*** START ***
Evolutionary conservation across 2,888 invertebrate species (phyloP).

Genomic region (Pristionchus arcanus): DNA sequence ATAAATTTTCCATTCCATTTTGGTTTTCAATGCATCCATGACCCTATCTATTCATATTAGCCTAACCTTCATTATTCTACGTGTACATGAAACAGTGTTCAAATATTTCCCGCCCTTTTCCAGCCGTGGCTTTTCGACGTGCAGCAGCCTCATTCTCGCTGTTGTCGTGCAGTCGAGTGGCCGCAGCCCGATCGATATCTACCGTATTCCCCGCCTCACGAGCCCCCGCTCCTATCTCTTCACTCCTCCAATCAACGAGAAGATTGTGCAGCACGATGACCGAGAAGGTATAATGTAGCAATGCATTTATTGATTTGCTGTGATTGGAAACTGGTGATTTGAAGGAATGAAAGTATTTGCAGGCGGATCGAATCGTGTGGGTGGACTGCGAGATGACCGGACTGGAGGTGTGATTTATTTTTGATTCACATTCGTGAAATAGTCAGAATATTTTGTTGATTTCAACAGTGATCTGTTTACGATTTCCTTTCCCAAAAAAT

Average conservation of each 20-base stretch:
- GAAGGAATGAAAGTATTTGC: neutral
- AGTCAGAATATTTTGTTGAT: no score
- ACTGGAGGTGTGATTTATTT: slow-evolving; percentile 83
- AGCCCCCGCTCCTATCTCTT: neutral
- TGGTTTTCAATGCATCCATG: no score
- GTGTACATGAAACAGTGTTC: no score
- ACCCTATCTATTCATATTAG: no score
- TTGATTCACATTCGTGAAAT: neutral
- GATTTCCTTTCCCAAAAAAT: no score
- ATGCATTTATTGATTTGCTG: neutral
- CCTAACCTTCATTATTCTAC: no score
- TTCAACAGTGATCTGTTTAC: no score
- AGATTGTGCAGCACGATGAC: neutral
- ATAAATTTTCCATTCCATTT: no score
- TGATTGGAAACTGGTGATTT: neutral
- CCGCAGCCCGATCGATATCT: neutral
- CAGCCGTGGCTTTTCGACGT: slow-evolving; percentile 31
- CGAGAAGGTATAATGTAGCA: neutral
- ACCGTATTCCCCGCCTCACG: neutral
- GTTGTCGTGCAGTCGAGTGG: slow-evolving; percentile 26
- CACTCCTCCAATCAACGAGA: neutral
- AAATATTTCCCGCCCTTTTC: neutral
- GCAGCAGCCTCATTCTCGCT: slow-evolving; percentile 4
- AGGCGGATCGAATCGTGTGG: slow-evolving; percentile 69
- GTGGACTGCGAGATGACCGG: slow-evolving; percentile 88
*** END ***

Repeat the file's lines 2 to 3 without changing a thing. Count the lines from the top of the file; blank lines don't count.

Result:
Genomic region (Pristionchus arcanus): DNA sequence ATAAATTTTCCATTCCATTTTGGTTTTCAATGCATCCATGACCCTATCTATTCATATTAGCCTAACCTTCATTATTCTACGTGTACATGAAACAGTGTTCAAATATTTCCCGCCCTTTTCCAGCCGTGGCTTTTCGACGTGCAGCAGCCTCATTCTCGCTGTTGTCGTGCAGTCGAGTGGCCGCAGCCCGATCGATATCTACCGTATTCCCCGCCTCACGAGCCCCCGCTCCTATCTCTTCACTCCTCCAATCAACGAGAAGATTGTGCAGCACGATGACCGAGAAGGTATAATGTAGCAATGCATTTATTGATTTGCTGTGATTGGAAACTGGTGATTTGAAGGAATGAAAGTATTTGCAGGCGGATCGAATCGTGTGGGTGGACTGCGAGATGACCGGACTGGAGGTGTGATTTATTTTTGATTCACATTCGTGAAATAGTCAGAATATTTTGTTGATTTCAACAGTGATCTGTTTACGATTTCCTTTCCCAAAAAAT

Average conservation of each 20-base stretch: